Sebelius Says No to Obama Cabinet Appointment
by Jonathan Singer, Sat Dec 06, 2008 at 07:35:36 PM EST
Very interesting and surprising news from Steve Kraske of The Kansas City Star:
Kansas Gov. Kathleen Sebelius, who was a finalist for vice president last summer and under consideration for several Cabinet posts in a Barack Obama administration, today withdrew her name from the selection process.
The surprise move ends intense political speculation that Sebelius was on her way to Washington and that Lt. Gov. Mark Parkinson was about to become the state's new chief executive.
In a brief statement e-mailed to reporters at 4 p.m. today, Sebelius cited the state's worsening budget situation in the wake of the nation's economic crisis as her reason for staying.
"Given the extraordinary budget challenges facing our state, and my commitment to continuing the progress we've made in Kansas, I believe it is important to continue my service as governor of the great state of Kansas; a job that I love and have been honored to hold. The possibility of joining President-elect Obama's team is exciting and compelling, but my service to the citizens who elected me is my top priority in these difficult times.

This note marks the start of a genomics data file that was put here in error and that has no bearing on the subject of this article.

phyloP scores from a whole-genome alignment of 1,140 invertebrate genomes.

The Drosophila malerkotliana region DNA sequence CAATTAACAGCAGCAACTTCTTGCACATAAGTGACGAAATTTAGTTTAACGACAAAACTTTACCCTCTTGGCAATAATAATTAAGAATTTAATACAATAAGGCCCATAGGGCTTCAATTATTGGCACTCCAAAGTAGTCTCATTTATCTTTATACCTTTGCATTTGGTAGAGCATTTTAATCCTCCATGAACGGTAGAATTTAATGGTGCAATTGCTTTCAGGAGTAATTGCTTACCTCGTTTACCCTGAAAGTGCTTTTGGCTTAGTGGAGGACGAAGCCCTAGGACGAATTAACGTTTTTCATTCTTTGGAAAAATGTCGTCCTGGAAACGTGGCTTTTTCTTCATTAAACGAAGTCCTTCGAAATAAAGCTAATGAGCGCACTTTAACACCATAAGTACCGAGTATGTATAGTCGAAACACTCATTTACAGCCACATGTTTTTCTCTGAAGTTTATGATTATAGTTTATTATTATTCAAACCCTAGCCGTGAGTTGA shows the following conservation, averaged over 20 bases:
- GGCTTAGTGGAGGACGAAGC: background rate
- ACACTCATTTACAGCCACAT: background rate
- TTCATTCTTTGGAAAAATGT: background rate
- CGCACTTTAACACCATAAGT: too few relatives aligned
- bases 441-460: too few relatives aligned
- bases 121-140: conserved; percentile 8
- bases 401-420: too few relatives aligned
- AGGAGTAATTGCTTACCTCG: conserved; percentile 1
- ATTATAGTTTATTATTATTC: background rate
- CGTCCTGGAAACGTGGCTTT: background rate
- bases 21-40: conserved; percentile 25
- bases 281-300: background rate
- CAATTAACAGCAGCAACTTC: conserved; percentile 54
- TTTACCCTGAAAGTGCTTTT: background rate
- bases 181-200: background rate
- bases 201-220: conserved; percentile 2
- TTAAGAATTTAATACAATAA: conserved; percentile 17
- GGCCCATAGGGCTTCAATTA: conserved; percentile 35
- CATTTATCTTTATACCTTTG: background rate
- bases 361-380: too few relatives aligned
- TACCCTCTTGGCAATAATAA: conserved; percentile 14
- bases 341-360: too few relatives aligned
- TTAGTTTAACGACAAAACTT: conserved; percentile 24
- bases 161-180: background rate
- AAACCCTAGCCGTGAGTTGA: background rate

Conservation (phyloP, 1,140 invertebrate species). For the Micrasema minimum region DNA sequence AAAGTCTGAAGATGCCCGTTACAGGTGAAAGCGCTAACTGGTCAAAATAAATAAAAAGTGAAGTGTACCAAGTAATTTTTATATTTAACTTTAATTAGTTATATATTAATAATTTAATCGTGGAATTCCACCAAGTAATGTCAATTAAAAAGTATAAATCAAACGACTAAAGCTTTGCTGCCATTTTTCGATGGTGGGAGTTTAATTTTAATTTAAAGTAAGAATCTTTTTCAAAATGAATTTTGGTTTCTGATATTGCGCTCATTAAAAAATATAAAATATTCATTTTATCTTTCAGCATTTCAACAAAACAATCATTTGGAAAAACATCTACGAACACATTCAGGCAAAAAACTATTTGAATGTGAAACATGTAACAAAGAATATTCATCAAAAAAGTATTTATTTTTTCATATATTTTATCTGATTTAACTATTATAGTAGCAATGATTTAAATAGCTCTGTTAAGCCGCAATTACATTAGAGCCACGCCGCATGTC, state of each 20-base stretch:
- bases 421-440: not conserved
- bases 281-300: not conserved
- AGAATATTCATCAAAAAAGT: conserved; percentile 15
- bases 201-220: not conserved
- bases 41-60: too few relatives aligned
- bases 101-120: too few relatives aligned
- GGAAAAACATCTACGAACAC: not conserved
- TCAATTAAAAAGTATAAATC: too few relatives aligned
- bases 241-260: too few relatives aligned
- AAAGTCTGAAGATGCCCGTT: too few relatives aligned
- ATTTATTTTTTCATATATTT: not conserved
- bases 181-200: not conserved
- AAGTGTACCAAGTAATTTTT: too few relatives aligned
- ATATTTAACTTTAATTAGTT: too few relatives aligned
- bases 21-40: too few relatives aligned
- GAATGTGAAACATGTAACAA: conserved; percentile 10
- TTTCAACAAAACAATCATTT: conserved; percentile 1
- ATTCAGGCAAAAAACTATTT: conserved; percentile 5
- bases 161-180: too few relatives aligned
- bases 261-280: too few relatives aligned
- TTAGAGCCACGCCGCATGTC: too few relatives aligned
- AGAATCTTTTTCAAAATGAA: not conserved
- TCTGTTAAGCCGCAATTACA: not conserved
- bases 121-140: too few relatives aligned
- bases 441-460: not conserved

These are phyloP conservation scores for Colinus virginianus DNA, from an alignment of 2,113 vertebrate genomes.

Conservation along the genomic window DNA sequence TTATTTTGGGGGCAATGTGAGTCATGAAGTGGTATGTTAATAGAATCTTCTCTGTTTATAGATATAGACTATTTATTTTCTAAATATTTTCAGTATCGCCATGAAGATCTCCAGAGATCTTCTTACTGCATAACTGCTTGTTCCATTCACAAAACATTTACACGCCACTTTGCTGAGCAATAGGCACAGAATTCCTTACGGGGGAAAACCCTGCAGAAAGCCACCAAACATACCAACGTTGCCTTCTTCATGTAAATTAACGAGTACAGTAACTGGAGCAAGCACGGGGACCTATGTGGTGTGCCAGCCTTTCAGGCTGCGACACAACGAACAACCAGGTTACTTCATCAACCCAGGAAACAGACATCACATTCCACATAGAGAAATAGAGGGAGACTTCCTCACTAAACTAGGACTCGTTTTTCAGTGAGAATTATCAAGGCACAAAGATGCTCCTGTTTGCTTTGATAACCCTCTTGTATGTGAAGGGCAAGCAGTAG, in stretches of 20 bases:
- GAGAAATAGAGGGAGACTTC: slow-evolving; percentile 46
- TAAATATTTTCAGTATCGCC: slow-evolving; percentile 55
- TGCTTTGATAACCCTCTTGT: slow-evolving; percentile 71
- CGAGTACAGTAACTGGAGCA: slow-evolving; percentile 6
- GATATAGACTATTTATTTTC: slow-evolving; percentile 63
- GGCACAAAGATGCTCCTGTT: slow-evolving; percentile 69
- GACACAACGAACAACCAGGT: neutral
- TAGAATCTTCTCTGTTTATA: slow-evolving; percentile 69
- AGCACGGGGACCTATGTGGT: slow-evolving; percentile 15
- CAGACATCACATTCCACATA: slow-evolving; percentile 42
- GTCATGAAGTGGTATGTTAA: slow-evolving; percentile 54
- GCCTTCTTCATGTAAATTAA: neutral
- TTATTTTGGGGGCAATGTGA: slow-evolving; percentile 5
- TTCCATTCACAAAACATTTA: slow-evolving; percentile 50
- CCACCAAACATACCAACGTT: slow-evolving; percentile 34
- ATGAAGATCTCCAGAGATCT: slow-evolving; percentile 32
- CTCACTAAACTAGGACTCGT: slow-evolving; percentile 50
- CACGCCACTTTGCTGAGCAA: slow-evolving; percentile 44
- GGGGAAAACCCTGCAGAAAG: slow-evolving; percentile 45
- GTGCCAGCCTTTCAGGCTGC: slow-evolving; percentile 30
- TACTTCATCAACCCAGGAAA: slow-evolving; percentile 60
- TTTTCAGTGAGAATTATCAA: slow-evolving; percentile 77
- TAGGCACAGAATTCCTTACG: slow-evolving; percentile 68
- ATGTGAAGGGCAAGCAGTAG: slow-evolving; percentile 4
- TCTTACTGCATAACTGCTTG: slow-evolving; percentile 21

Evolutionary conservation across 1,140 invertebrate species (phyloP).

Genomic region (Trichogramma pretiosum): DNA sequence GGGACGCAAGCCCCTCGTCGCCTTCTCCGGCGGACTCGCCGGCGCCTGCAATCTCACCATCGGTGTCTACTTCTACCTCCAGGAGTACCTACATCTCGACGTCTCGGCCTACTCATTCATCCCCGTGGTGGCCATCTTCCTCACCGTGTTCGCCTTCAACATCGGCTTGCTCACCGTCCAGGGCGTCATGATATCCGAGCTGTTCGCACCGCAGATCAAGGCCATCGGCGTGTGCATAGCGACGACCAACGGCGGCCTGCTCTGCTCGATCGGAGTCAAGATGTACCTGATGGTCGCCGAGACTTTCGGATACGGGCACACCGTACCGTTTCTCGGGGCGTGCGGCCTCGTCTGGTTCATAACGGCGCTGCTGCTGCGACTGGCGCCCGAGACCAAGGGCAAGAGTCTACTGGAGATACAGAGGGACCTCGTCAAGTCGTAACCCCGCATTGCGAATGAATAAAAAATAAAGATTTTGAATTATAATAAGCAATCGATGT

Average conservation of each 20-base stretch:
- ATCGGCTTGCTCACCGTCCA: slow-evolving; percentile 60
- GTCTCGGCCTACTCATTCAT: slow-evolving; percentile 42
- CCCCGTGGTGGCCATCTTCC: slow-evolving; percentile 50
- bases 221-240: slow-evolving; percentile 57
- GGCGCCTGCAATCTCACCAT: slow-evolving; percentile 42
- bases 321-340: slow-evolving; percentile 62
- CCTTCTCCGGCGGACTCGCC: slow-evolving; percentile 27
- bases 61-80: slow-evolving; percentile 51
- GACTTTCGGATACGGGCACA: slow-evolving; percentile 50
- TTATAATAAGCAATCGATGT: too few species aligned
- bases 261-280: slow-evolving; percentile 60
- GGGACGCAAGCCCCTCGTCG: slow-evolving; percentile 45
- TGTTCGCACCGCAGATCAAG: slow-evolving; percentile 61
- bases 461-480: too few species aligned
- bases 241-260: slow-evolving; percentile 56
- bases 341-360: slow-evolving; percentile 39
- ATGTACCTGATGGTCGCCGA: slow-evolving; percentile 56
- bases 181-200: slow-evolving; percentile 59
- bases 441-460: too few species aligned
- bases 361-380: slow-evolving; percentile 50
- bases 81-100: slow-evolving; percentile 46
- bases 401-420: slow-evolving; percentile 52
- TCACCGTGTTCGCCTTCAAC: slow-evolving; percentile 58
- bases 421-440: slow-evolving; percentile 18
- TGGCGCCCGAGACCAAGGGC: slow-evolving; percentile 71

"The good news for Kansans is that we will soon have a partner in the White House working with us as we face our unprecedented economic challenges."
I have to say I didn't see this coming. The Departments of Labor and Energy seemed like very possible posts for Kathleen Sebelius, an early and ardent supporter of Barack Obama in the primaries. Sebelius was even seriously mentioned for Obama's running mate, perhaps even among the top half dozen potential picks. So to not see her in an Obama administration is at least a bit of a surprise.
But it isn't necessarily bad news. Sebelius is likely the strongest potential Senate candidate for the upcoming (likely) open seat election in Kansas -- a state, I might add, that hasn't elected a Democrat to the upper chamber of Congress in 76 years. Sebelius is very well liked in the state and would be a formidable foe for whomever the Republicans nominate to succeed Sam Brownback, who has already indicated he will not run for reelection in 2010. So while Sebelius would have brought a great deal to an Obama administration, having her on the outside, potentially running for the Senate two years from now, could actually do more to help Obama and the Democratic Party in the long run.